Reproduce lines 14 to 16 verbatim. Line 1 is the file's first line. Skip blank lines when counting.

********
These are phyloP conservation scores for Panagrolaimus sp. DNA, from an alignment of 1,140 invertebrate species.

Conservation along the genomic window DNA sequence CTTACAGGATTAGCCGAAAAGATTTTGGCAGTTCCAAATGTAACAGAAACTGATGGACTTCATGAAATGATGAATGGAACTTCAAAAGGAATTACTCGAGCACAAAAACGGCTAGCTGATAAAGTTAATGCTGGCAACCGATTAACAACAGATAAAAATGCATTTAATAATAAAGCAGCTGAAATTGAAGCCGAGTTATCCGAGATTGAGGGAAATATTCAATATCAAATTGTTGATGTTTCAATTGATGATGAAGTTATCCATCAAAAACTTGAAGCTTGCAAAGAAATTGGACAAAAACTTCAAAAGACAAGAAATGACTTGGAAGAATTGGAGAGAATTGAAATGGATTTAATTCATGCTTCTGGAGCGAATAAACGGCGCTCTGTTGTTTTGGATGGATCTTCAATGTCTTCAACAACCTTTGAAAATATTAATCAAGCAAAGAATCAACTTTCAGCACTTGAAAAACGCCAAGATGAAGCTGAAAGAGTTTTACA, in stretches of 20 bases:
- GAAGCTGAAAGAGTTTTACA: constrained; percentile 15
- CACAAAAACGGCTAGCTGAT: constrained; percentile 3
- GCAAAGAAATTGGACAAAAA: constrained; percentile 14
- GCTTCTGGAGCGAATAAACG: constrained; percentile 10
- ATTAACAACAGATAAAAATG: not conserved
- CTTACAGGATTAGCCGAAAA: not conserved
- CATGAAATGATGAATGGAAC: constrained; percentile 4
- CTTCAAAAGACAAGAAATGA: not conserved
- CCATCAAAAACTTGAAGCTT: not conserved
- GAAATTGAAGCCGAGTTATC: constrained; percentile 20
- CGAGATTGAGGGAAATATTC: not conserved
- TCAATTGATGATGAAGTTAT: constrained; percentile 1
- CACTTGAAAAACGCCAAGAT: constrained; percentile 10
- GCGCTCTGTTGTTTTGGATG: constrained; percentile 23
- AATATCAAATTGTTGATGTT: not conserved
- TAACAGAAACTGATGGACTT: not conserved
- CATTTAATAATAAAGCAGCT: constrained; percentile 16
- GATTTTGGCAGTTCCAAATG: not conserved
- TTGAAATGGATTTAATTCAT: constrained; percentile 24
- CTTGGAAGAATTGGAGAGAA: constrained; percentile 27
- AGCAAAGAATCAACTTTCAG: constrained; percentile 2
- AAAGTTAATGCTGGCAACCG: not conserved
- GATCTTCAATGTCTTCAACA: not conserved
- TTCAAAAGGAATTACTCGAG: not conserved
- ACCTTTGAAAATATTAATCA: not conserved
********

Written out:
- TCAATTGATGATGAAGTTAT: constrained; percentile 1
- CACTTGAAAAACGCCAAGAT: constrained; percentile 10
- GCGCTCTGTTGTTTTGGATG: constrained; percentile 23